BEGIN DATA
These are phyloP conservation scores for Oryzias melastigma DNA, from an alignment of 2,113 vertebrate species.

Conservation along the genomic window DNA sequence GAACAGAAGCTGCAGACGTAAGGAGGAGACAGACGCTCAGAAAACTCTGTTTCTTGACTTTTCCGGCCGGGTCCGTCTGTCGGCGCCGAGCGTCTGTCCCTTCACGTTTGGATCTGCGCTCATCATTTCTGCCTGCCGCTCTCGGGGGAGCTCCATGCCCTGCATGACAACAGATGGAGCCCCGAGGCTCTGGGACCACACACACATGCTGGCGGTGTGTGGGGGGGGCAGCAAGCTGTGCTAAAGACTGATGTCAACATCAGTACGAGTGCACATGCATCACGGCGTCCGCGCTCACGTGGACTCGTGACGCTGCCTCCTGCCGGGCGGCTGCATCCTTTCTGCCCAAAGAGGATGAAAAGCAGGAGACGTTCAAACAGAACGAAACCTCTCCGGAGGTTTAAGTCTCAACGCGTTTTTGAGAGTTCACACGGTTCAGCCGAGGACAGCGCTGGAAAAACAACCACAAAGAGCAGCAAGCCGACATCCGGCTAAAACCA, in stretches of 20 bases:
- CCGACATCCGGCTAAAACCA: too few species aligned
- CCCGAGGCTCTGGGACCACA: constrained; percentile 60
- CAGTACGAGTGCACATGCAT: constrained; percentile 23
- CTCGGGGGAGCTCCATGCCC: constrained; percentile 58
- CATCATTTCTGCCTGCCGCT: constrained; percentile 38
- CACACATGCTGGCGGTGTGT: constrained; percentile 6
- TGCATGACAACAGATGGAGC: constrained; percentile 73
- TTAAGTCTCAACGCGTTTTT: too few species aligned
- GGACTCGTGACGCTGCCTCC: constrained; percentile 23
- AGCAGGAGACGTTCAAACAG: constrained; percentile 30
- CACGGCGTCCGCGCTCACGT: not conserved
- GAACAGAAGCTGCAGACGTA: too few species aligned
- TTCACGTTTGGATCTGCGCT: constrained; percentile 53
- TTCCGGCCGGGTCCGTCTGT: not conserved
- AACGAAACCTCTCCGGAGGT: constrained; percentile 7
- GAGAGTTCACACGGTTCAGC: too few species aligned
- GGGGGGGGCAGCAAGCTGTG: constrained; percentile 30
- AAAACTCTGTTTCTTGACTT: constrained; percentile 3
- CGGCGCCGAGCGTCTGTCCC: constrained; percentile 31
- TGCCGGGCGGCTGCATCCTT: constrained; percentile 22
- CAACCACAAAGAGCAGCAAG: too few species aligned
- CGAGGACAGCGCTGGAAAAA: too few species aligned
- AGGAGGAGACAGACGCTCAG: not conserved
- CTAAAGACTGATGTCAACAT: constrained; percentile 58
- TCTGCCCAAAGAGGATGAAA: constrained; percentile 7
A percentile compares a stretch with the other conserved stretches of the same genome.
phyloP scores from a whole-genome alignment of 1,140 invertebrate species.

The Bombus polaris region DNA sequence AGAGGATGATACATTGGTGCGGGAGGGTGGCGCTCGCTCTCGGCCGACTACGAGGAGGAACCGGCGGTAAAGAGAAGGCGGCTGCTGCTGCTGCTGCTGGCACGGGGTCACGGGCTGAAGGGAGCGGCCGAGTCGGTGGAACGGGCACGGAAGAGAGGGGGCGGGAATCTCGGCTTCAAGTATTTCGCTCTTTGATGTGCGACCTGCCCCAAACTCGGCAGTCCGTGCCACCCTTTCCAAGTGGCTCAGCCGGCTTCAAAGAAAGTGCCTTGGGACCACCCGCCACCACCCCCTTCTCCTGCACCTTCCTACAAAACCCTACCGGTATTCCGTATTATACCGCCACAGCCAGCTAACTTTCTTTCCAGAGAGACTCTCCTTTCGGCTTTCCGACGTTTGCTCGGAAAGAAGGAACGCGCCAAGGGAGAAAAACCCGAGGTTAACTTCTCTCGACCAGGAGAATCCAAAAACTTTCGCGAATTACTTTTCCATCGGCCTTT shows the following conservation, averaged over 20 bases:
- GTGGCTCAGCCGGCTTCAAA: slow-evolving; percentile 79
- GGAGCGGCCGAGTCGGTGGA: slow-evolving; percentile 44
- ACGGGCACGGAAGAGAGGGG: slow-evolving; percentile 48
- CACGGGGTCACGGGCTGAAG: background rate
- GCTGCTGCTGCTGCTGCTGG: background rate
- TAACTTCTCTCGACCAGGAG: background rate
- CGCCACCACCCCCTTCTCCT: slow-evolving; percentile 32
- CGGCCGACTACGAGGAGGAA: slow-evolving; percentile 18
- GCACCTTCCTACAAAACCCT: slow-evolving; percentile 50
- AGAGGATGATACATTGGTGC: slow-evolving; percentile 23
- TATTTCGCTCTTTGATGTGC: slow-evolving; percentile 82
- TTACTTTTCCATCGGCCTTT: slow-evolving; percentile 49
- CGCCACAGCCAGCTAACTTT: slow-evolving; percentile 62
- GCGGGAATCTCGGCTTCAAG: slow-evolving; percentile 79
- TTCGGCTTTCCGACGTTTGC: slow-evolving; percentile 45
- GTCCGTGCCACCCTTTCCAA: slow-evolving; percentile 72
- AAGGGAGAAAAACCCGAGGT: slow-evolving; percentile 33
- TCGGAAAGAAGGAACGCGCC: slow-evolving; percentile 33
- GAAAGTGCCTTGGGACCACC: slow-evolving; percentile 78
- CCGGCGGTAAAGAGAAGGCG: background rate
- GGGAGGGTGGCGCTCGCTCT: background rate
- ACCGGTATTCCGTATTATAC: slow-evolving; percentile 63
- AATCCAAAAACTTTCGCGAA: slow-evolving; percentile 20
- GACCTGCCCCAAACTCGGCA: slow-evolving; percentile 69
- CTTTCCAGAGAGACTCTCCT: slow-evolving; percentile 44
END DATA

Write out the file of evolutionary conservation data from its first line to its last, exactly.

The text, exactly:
These are phyloP conservation scores for Oryzias melastigma DNA, from an alignment of 2,113 vertebrate species.

Conservation along the genomic window DNA sequence GAACAGAAGCTGCAGACGTAAGGAGGAGACAGACGCTCAGAAAACTCTGTTTCTTGACTTTTCCGGCCGGGTCCGTCTGTCGGCGCCGAGCGTCTGTCCCTTCACGTTTGGATCTGCGCTCATCATTTCTGCCTGCCGCTCTCGGGGGAGCTCCATGCCCTGCATGACAACAGATGGAGCCCCGAGGCTCTGGGACCACACACACATGCTGGCGGTGTGTGGGGGGGGCAGCAAGCTGTGCTAAAGACTGATGTCAACATCAGTACGAGTGCACATGCATCACGGCGTCCGCGCTCACGTGGACTCGTGACGCTGCCTCCTGCCGGGCGGCTGCATCCTTTCTGCCCAAAGAGGATGAAAAGCAGGAGACGTTCAAACAGAACGAAACCTCTCCGGAGGTTTAAGTCTCAACGCGTTTTTGAGAGTTCACACGGTTCAGCCGAGGACAGCGCTGGAAAAACAACCACAAAGAGCAGCAAGCCGACATCCGGCTAAAACCA, in stretches of 20 bases:
- CCGACATCCGGCTAAAACCA: too few species aligned
- CCCGAGGCTCTGGGACCACA: constrained; percentile 60
- CAGTACGAGTGCACATGCAT: constrained; percentile 23
- CTCGGGGGAGCTCCATGCCC: constrained; percentile 58
- CATCATTTCTGCCTGCCGCT: constrained; percentile 38
- CACACATGCTGGCGGTGTGT: constrained; percentile 6
- TGCATGACAACAGATGGAGC: constrained; percentile 73
- TTAAGTCTCAACGCGTTTTT: too few species aligned
- GGACTCGTGACGCTGCCTCC: constrained; percentile 23
- AGCAGGAGACGTTCAAACAG: constrained; percentile 30
- CACGGCGTCCGCGCTCACGT: not conserved
- GAACAGAAGCTGCAGACGTA: too few species aligned
- TTCACGTTTGGATCTGCGCT: constrained; percentile 53
- TTCCGGCCGGGTCCGTCTGT: not conserved
- AACGAAACCTCTCCGGAGGT: constrained; percentile 7
- GAGAGTTCACACGGTTCAGC: too few species aligned
- GGGGGGGGCAGCAAGCTGTG: constrained; percentile 30
- AAAACTCTGTTTCTTGACTT: constrained; percentile 3
- CGGCGCCGAGCGTCTGTCCC: constrained; percentile 31
- TGCCGGGCGGCTGCATCCTT: constrained; percentile 22
- CAACCACAAAGAGCAGCAAG: too few species aligned
- CGAGGACAGCGCTGGAAAAA: too few species aligned
- AGGAGGAGACAGACGCTCAG: not conserved
- CTAAAGACTGATGTCAACAT: constrained; percentile 58
- TCTGCCCAAAGAGGATGAAA: constrained; percentile 7
A percentile compares a stretch with the other conserved stretches of the same genome.
phyloP scores from a whole-genome alignment of 1,140 invertebrate species.

The Bombus polaris region DNA sequence AGAGGATGATACATTGGTGCGGGAGGGTGGCGCTCGCTCTCGGCCGACTACGAGGAGGAACCGGCGGTAAAGAGAAGGCGGCTGCTGCTGCTGCTGCTGGCACGGGGTCACGGGCTGAAGGGAGCGGCCGAGTCGGTGGAACGGGCACGGAAGAGAGGGGGCGGGAATCTCGGCTTCAAGTATTTCGCTCTTTGATGTGCGACCTGCCCCAAACTCGGCAGTCCGTGCCACCCTTTCCAAGTGGCTCAGCCGGCTTCAAAGAAAGTGCCTTGGGACCACCCGCCACCACCCCCTTCTCCTGCACCTTCCTACAAAACCCTACCGGTATTCCGTATTATACCGCCACAGCCAGCTAACTTTCTTTCCAGAGAGACTCTCCTTTCGGCTTTCCGACGTTTGCTCGGAAAGAAGGAACGCGCCAAGGGAGAAAAACCCGAGGTTAACTTCTCTCGACCAGGAGAATCCAAAAACTTTCGCGAATTACTTTTCCATCGGCCTTT shows the following conservation, averaged over 20 bases:
- GTGGCTCAGCCGGCTTCAAA: slow-evolving; percentile 79
- GGAGCGGCCGAGTCGGTGGA: slow-evolving; percentile 44
- ACGGGCACGGAAGAGAGGGG: slow-evolving; percentile 48
- CACGGGGTCACGGGCTGAAG: background rate
- GCTGCTGCTGCTGCTGCTGG: background rate
- TAACTTCTCTCGACCAGGAG: background rate
- CGCCACCACCCCCTTCTCCT: slow-evolving; percentile 32
- CGGCCGACTACGAGGAGGAA: slow-evolving; percentile 18
- GCACCTTCCTACAAAACCCT: slow-evolving; percentile 50
- AGAGGATGATACATTGGTGC: slow-evolving; percentile 23
- TATTTCGCTCTTTGATGTGC: slow-evolving; percentile 82
- TTACTTTTCCATCGGCCTTT: slow-evolving; percentile 49
- CGCCACAGCCAGCTAACTTT: slow-evolving; percentile 62
- GCGGGAATCTCGGCTTCAAG: slow-evolving; percentile 79
- TTCGGCTTTCCGACGTTTGC: slow-evolving; percentile 45
- GTCCGTGCCACCCTTTCCAA: slow-evolving; percentile 72
- AAGGGAGAAAAACCCGAGGT: slow-evolving; percentile 33
- TCGGAAAGAAGGAACGCGCC: slow-evolving; percentile 33
- GAAAGTGCCTTGGGACCACC: slow-evolving; percentile 78
- CCGGCGGTAAAGAGAAGGCG: background rate
- GGGAGGGTGGCGCTCGCTCT: background rate
- ACCGGTATTCCGTATTATAC: slow-evolving; percentile 63
- AATCCAAAAACTTTCGCGAA: slow-evolving; percentile 20
- GACCTGCCCCAAACTCGGCA: slow-evolving; percentile 69
- CTTTCCAGAGAGACTCTCCT: slow-evolving; percentile 44